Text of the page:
pondo
    Full Member

    I’m not helping. :( Bought an e-bike to commute, pretty much as it arrived Mrs Pondo was diagnosed with a herniated disk and it’s generally too painful to sit, let alone drive, so I have to chauffer her in and out of work (so I’m WFH and spending two hours a day commuting!). She goes under the knife in a fortnight – all being well, then let the e-biking commence! :)

    (She’ll be e-bike commuting too when better. :) )

    4
    finephilly
    Free Member

    Do you want a healthy, fun way to get around?
    No. I want an expensive, polluting deathbox please.
    Oh, and nobody else is allowed to use the roads, except me…

    4
    matt_outandabout
    Full Member

    We do need to recognise the national differences.

    5
    crazy-legs
    Full Member

    We don’t know if we’re coming or going at work.

    We get awarded funding. It gets cut. It gets reannounced. We receive some of it with a promise that the remainder will arrive once we’ve spent the first lot but we can’t spend that without a guarantee of the rest.

    We can’t plan anything more than a few months in advance because it takes 4 months between the announcements (and re-announcements) to us actually receiving the money and there’s no guarantee we’ll get any more the following year so we have near zero pipeline of schemes available.

    We can’t afford to develop a pipeline because the funding for that is also grant-based.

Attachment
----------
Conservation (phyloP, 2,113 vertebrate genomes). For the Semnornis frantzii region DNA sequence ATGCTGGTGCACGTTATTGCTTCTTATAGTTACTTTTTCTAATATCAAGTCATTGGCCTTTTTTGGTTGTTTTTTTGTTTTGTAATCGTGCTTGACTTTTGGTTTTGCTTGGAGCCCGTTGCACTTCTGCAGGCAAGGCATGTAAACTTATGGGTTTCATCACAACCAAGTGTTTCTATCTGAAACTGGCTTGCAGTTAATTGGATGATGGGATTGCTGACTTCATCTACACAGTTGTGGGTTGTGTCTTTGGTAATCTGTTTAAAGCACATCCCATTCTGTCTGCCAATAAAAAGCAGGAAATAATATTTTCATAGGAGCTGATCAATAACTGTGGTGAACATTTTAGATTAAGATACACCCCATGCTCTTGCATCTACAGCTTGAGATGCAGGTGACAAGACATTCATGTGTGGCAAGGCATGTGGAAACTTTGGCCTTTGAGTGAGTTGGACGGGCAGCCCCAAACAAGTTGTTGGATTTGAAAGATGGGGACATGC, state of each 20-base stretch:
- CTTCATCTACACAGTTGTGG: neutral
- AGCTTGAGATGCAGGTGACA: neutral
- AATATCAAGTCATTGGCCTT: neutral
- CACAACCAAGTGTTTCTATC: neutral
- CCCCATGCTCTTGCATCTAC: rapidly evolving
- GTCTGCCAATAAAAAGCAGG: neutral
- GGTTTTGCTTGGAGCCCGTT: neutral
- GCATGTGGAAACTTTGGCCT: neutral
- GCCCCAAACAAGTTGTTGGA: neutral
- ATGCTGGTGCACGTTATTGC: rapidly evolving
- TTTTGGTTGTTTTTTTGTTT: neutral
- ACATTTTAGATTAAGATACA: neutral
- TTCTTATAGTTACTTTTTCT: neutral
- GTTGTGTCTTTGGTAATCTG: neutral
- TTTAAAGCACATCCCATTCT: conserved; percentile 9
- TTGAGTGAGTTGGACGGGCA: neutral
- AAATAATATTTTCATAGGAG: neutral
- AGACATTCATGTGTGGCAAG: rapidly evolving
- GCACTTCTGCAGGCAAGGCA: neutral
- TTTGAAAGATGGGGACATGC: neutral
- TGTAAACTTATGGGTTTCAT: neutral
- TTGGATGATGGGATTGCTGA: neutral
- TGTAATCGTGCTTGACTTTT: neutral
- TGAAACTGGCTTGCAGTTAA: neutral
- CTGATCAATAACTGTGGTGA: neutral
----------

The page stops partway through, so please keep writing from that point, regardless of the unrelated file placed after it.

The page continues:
It’s utterly insane. Government, Treasury, DfT and National Highways all need throwing into the sea and rebuilding from scratch with a massive shift away from roads and towards active travel and public transport with guaranteed 5-year blocks of funding.

    Lost count of how many Transport Secretaries we’ve had in the last 3 years… 🙄

    matt_outandabout
    Full Member

    It’s utterly insane.

    We’re working with DfE on a ‘flagship’ programme for England and Wales. I recognise and relate your experience of working with UK govt.

    MoreCashThanDash
    Full Member

    It’s utterly insane. Government, Treasury, DfT and National Highways all need throwing into the sea and rebuilding from scratch with a massive shift away from roads and towards active travel and public transport with guaranteed 5-year blocks of funding

    Absolutely this – and it applies to loads of other areas of public services as well.

    A Singletrack led dictatorship to provide some long term stability and direction is what is needed!

    1
    oldnpastit
    Full Member

    It can be done. I live just outside Cambridge, the infrastructure is amazing compared to just five years ago.